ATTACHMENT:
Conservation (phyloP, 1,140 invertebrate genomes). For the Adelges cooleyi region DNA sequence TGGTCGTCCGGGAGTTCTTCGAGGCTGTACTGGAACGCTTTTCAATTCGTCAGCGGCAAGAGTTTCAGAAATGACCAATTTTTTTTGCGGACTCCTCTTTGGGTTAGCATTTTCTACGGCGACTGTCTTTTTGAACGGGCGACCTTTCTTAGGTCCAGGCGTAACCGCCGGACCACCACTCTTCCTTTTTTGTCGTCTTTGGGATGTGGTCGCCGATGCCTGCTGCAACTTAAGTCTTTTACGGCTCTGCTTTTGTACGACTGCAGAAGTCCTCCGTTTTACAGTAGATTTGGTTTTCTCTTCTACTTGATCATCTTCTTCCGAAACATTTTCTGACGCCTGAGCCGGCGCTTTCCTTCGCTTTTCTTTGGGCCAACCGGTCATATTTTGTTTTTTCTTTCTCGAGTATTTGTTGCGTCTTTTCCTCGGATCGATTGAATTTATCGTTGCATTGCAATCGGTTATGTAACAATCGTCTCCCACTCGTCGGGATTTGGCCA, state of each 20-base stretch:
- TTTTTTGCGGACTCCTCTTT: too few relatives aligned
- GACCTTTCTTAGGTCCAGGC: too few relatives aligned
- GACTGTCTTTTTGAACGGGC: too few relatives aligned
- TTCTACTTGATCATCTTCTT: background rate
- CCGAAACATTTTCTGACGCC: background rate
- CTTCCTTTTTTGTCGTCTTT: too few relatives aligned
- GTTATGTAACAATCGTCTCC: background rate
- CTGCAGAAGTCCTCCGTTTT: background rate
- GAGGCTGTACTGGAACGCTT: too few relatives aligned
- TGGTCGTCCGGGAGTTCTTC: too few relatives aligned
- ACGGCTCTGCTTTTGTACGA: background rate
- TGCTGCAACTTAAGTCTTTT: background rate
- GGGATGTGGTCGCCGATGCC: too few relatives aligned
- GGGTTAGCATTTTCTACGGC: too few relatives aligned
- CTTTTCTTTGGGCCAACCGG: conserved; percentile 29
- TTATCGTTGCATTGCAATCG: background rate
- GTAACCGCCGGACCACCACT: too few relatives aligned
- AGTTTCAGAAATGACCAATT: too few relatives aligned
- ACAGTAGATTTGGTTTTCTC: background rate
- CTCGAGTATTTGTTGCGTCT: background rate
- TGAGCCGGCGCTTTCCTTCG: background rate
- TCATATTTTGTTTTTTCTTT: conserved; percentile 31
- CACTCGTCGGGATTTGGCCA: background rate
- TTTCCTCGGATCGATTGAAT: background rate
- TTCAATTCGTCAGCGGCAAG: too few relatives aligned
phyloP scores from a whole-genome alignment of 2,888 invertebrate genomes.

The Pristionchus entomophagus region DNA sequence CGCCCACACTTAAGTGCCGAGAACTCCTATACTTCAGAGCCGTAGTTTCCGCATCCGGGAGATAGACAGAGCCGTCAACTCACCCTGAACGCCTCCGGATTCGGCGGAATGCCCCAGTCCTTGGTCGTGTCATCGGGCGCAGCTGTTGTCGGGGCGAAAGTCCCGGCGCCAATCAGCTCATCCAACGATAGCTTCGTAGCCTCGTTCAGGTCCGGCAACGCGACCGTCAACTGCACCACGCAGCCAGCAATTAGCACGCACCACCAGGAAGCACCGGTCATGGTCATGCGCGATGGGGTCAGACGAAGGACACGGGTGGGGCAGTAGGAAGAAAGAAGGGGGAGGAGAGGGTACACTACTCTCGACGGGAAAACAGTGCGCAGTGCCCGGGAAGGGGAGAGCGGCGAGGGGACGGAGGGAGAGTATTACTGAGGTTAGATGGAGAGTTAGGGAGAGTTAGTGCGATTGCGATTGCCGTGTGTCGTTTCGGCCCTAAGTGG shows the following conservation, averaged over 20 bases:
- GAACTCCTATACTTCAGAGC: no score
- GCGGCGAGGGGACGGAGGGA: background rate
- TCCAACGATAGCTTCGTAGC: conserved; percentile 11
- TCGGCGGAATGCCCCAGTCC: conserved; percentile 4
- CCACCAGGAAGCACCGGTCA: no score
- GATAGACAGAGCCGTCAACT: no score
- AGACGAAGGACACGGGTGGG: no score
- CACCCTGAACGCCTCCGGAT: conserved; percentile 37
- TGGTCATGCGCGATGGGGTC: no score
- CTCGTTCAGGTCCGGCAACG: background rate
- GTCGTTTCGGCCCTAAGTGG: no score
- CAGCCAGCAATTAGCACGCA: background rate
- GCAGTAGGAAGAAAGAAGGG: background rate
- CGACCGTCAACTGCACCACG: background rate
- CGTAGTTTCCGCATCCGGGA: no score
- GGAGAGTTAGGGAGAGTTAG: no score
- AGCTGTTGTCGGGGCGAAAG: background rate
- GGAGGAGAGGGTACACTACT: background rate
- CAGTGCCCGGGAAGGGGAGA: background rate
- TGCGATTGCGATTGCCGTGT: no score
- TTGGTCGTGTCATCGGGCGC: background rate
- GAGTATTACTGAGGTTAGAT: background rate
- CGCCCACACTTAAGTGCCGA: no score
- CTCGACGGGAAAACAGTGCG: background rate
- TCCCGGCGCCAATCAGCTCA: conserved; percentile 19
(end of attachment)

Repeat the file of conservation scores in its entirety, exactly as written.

Conservation (phyloP, 1,140 invertebrate genomes). For the Adelges cooleyi region DNA sequence TGGTCGTCCGGGAGTTCTTCGAGGCTGTACTGGAACGCTTTTCAATTCGTCAGCGGCAAGAGTTTCAGAAATGACCAATTTTTTTTGCGGACTCCTCTTTGGGTTAGCATTTTCTACGGCGACTGTCTTTTTGAACGGGCGACCTTTCTTAGGTCCAGGCGTAACCGCCGGACCACCACTCTTCCTTTTTTGTCGTCTTTGGGATGTGGTCGCCGATGCCTGCTGCAACTTAAGTCTTTTACGGCTCTGCTTTTGTACGACTGCAGAAGTCCTCCGTTTTACAGTAGATTTGGTTTTCTCTTCTACTTGATCATCTTCTTCCGAAACATTTTCTGACGCCTGAGCCGGCGCTTTCCTTCGCTTTTCTTTGGGCCAACCGGTCATATTTTGTTTTTTCTTTCTCGAGTATTTGTTGCGTCTTTTCCTCGGATCGATTGAATTTATCGTTGCATTGCAATCGGTTATGTAACAATCGTCTCCCACTCGTCGGGATTTGGCCA, state of each 20-base stretch:
- TTTTTTGCGGACTCCTCTTT: too few relatives aligned
- GACCTTTCTTAGGTCCAGGC: too few relatives aligned
- GACTGTCTTTTTGAACGGGC: too few relatives aligned
- TTCTACTTGATCATCTTCTT: background rate
- CCGAAACATTTTCTGACGCC: background rate
- CTTCCTTTTTTGTCGTCTTT: too few relatives aligned
- GTTATGTAACAATCGTCTCC: background rate
- CTGCAGAAGTCCTCCGTTTT: background rate
- GAGGCTGTACTGGAACGCTT: too few relatives aligned
- TGGTCGTCCGGGAGTTCTTC: too few relatives aligned
- ACGGCTCTGCTTTTGTACGA: background rate
- TGCTGCAACTTAAGTCTTTT: background rate
- GGGATGTGGTCGCCGATGCC: too few relatives aligned
- GGGTTAGCATTTTCTACGGC: too few relatives aligned
- CTTTTCTTTGGGCCAACCGG: conserved; percentile 29
- TTATCGTTGCATTGCAATCG: background rate
- GTAACCGCCGGACCACCACT: too few relatives aligned
- AGTTTCAGAAATGACCAATT: too few relatives aligned
- ACAGTAGATTTGGTTTTCTC: background rate
- CTCGAGTATTTGTTGCGTCT: background rate
- TGAGCCGGCGCTTTCCTTCG: background rate
- TCATATTTTGTTTTTTCTTT: conserved; percentile 31
- CACTCGTCGGGATTTGGCCA: background rate
- TTTCCTCGGATCGATTGAAT: background rate
- TTCAATTCGTCAGCGGCAAG: too few relatives aligned
phyloP scores from a whole-genome alignment of 2,888 invertebrate genomes.

The Pristionchus entomophagus region DNA sequence CGCCCACACTTAAGTGCCGAGAACTCCTATACTTCAGAGCCGTAGTTTCCGCATCCGGGAGATAGACAGAGCCGTCAACTCACCCTGAACGCCTCCGGATTCGGCGGAATGCCCCAGTCCTTGGTCGTGTCATCGGGCGCAGCTGTTGTCGGGGCGAAAGTCCCGGCGCCAATCAGCTCATCCAACGATAGCTTCGTAGCCTCGTTCAGGTCCGGCAACGCGACCGTCAACTGCACCACGCAGCCAGCAATTAGCACGCACCACCAGGAAGCACCGGTCATGGTCATGCGCGATGGGGTCAGACGAAGGACACGGGTGGGGCAGTAGGAAGAAAGAAGGGGGAGGAGAGGGTACACTACTCTCGACGGGAAAACAGTGCGCAGTGCCCGGGAAGGGGAGAGCGGCGAGGGGACGGAGGGAGAGTATTACTGAGGTTAGATGGAGAGTTAGGGAGAGTTAGTGCGATTGCGATTGCCGTGTGTCGTTTCGGCCCTAAGTGG shows the following conservation, averaged over 20 bases:
- GAACTCCTATACTTCAGAGC: no score
- GCGGCGAGGGGACGGAGGGA: background rate
- TCCAACGATAGCTTCGTAGC: conserved; percentile 11
- TCGGCGGAATGCCCCAGTCC: conserved; percentile 4
- CCACCAGGAAGCACCGGTCA: no score
- GATAGACAGAGCCGTCAACT: no score
- AGACGAAGGACACGGGTGGG: no score
- CACCCTGAACGCCTCCGGAT: conserved; percentile 37
- TGGTCATGCGCGATGGGGTC: no score
- CTCGTTCAGGTCCGGCAACG: background rate
- GTCGTTTCGGCCCTAAGTGG: no score
- CAGCCAGCAATTAGCACGCA: background rate
- GCAGTAGGAAGAAAGAAGGG: background rate
- CGACCGTCAACTGCACCACG: background rate
- CGTAGTTTCCGCATCCGGGA: no score
- GGAGAGTTAGGGAGAGTTAG: no score
- AGCTGTTGTCGGGGCGAAAG: background rate
- GGAGGAGAGGGTACACTACT: background rate
- CAGTGCCCGGGAAGGGGAGA: background rate
- TGCGATTGCGATTGCCGTGT: no score
- TTGGTCGTGTCATCGGGCGC: background rate
- GAGTATTACTGAGGTTAGAT: background rate
- CGCCCACACTTAAGTGCCGA: no score
- CTCGACGGGAAAACAGTGCG: background rate
- TCCCGGCGCCAATCAGCTCA: conserved; percentile 19